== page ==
The CSR Newsletters are a freely-available resource generated as a dynamic complement to the textbook, Strategic Corporate Social Responsibility: Sustainable Value Creation.

To sign-up to receive the CSR Newsletters regularly during the fall and spring academic semesters, e-mail author David Chandler at david.chandler@ucdenver.edu


Wednesday, August 24, 2016

Strategic CSR - Welcome back!

 
Welcome back to the Strategic CSR Newsletter!
The first CSR Newsletter of the Fall semester is below.
As always, your comments and ideas are welcome.
 
 
The Newsletters this semester begin with the article in the url below, which contains a stunning number that emerged over the summer:
 
"BP PLC said its costs from the deadly 2010 Gulf of Mexico oil spill would rise by an additional $5.2 billion and ultimately cost $61.6 billion to put one of the worst environmental disasters in U.S. history behind it."
 
Acting according to the expectations of stakeholders is a surprisingly difficult message to convey to large corporations. But, if there is ever a compelling argument to focus on building an ethical organizational culture that encourages investment in the short-term in order to create broad-based value over the medium to long-term, BP would seem to be it:
 
"The British oil giant said on Thursday the pretax charge for its second quarter likely would be the last from the Deepwater Horizon accident to have a 'material impact' on its financial performance, signaling an end to six years of mounting costs that humbled one of the world's largest energy companies."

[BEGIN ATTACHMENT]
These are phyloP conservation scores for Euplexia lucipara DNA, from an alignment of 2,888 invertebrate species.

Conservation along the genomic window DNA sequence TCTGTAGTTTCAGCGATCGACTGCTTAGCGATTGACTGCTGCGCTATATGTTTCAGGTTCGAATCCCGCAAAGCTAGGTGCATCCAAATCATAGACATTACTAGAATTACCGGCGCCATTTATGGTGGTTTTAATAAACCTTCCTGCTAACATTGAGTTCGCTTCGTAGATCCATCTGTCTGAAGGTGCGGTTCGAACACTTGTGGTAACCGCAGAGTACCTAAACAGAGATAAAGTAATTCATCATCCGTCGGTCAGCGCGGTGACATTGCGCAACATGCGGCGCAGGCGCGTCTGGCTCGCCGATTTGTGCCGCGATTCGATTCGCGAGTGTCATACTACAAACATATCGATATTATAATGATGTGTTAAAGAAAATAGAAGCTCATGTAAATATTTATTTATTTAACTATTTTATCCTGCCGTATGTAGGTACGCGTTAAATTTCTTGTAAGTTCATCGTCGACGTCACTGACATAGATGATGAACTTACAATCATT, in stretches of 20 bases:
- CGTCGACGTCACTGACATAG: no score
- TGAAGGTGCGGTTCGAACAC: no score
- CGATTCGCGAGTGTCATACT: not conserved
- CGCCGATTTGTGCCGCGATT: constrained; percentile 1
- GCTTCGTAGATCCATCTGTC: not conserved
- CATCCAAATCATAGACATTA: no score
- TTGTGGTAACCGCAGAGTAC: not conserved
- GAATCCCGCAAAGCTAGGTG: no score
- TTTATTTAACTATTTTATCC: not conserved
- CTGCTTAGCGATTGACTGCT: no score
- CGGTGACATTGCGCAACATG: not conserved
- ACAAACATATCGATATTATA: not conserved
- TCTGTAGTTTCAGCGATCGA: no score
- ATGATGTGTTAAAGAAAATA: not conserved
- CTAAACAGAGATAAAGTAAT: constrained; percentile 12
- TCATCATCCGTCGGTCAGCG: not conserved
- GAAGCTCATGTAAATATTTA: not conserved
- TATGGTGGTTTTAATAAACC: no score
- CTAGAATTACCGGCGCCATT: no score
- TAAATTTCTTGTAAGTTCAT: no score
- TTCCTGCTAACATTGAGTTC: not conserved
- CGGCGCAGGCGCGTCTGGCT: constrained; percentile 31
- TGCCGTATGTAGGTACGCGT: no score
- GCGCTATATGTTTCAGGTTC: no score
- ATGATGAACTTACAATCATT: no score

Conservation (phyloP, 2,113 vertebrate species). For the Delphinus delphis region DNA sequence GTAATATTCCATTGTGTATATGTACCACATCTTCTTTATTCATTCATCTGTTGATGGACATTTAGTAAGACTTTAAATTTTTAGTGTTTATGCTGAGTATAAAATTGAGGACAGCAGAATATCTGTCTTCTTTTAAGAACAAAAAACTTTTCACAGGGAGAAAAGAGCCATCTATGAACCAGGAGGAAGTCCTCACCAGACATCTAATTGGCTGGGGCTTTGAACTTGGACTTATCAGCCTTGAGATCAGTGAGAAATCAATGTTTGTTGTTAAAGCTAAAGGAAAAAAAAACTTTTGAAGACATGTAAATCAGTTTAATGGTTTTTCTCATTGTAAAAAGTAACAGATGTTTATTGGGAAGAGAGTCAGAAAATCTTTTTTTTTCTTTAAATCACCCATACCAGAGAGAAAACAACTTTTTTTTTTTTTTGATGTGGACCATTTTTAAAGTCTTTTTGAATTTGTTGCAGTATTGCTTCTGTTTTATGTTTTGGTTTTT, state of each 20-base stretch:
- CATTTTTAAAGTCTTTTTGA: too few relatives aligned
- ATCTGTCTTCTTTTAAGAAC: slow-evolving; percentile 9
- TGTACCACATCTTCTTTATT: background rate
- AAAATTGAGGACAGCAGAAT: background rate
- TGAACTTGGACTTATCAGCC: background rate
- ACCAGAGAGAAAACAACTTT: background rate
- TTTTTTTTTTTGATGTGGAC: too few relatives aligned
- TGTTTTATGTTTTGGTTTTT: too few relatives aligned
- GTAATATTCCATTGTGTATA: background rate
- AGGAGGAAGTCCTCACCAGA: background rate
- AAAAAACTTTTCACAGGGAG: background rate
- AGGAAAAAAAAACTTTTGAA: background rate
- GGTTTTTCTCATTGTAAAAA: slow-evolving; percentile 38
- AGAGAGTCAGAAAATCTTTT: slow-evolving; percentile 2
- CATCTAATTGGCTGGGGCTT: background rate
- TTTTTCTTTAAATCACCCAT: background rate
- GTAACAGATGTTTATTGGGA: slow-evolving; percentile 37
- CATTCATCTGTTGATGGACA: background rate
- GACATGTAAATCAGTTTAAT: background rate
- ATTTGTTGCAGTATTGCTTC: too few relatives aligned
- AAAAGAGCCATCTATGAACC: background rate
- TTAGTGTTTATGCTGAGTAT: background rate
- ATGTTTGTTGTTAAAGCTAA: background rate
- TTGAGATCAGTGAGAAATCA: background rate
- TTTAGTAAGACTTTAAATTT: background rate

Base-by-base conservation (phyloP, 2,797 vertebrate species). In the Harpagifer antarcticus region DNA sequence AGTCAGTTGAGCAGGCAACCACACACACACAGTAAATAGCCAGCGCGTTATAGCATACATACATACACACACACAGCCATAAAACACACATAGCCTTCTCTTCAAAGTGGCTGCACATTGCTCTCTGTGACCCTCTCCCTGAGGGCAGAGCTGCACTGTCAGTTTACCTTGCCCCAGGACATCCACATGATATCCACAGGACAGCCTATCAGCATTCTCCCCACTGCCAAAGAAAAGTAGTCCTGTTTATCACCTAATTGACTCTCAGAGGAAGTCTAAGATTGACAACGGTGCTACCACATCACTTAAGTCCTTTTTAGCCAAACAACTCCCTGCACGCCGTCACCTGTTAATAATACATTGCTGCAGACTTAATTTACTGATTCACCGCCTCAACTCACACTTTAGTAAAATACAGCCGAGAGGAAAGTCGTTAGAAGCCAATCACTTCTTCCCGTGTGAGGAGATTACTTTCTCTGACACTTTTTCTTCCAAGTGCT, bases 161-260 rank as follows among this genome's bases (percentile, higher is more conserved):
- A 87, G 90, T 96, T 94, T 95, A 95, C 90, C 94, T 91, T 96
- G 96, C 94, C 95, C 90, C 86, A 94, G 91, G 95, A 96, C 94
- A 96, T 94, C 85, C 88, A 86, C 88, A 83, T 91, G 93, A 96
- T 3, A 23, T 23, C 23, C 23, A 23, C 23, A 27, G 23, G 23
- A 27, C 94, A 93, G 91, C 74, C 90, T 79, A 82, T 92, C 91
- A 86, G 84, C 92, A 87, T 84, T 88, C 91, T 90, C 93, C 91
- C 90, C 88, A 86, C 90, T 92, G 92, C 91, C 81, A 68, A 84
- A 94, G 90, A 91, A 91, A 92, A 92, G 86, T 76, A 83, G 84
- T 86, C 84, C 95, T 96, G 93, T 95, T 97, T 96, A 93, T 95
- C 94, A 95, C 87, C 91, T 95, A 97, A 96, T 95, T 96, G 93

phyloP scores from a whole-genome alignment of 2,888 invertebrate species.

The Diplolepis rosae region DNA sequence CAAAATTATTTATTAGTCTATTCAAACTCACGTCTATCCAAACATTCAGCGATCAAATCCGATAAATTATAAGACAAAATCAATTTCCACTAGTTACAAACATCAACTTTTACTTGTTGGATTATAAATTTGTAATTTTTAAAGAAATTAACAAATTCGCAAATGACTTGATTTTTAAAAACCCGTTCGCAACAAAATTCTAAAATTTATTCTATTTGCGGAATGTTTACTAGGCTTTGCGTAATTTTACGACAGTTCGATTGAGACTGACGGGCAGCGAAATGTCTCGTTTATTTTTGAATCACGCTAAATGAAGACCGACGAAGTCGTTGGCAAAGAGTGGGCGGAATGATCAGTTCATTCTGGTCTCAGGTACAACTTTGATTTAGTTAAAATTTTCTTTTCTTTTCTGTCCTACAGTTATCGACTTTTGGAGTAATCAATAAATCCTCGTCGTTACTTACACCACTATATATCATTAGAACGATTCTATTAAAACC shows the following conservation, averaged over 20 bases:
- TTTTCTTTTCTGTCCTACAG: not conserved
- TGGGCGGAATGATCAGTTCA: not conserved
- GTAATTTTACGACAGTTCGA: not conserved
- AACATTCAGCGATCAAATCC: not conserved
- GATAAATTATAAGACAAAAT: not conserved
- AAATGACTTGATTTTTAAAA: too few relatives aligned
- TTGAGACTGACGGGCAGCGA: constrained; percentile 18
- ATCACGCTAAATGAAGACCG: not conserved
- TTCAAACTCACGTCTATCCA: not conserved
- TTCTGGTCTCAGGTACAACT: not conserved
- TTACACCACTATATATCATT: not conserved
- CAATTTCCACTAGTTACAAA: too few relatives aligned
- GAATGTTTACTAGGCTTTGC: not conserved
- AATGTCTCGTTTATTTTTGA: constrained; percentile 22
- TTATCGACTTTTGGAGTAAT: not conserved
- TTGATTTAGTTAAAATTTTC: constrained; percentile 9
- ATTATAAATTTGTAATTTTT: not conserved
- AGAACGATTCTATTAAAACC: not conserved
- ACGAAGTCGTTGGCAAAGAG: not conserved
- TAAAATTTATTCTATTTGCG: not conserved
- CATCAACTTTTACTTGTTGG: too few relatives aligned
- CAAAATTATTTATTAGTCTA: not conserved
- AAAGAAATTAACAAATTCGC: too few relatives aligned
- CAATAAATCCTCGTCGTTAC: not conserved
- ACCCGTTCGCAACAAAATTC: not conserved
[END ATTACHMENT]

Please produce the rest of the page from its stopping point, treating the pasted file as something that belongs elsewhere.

To put this number of $61.6 billion into some kind of context:
 
"BP's costs are much larger than the fines levied on individual banks involved in the subprime mortgage crisis last decade or the 1989 Exxon-Valdez spill, which cost the U.S. company $4.3 billion."
 
The graphic accompanying the article (https://si.wsj.net/public/resources/images/BT-AJ867_BP_16U_20160714181507.jpg) compares BP's penalty to those of other firms that caused environmental disasters in the US. While these fines are not inflation-adjusted, the contrast remains striking:
 
- Three Mile Island (1979): $1 billion
- Hudson River PCB contamination (1970s): $1.6 billion
- Exxon-Valdez oil spill (1989): $4.3 billion
- Deepwater Horizon oil spill (2010): $61.6 billion
 
Hope you all have a good semester.
David
 
 
Instructor Teaching and Student Study Site: http://www.sagepub.com/chandler4e
Strategic CSR Simulation: http://www.strategiccsrsim.com/
The library of CSR Newsletters are archived at: http://strategiccsr-sage.blogspot.com/


BP's Gulf-spill Tab Hits $62 Billion
By Michael Amon and Tapan Panchal
July 15, 2016
The Wall Street Journal
Late Edition – Final
B3